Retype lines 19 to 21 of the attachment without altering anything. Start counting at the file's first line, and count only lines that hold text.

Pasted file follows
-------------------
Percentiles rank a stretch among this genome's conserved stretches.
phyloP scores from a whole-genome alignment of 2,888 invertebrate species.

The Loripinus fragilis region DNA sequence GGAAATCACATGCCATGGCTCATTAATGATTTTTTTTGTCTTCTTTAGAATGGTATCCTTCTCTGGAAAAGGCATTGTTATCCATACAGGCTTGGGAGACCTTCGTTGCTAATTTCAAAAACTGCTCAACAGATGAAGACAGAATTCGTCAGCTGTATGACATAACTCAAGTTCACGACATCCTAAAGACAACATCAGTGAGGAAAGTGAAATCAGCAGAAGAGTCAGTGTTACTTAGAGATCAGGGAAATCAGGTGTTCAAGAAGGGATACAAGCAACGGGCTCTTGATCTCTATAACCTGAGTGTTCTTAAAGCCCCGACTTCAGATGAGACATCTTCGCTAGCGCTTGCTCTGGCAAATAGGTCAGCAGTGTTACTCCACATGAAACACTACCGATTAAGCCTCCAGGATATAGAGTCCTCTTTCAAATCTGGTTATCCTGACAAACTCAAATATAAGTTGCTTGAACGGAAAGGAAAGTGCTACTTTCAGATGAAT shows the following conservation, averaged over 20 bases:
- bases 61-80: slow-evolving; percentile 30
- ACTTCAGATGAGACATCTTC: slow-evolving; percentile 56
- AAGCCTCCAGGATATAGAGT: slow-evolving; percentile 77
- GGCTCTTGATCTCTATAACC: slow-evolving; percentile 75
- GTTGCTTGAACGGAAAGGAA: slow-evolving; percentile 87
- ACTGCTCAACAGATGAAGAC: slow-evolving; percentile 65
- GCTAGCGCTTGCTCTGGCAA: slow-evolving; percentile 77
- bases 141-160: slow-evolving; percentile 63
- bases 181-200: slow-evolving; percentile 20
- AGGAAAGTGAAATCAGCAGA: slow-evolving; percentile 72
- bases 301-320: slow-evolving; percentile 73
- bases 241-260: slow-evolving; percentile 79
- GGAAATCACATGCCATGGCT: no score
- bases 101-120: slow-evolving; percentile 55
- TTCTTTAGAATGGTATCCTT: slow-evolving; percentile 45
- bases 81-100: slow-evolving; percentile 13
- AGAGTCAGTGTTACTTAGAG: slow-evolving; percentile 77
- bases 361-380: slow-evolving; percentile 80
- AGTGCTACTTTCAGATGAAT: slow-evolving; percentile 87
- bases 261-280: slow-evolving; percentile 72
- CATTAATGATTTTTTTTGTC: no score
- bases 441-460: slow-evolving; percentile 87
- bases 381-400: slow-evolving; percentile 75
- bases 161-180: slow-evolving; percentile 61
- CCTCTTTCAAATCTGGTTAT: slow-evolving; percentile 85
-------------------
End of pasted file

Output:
- bases 81-100: slow-evolving; percentile 13
- AGAGTCAGTGTTACTTAGAG: slow-evolving; percentile 77
- bases 361-380: slow-evolving; percentile 80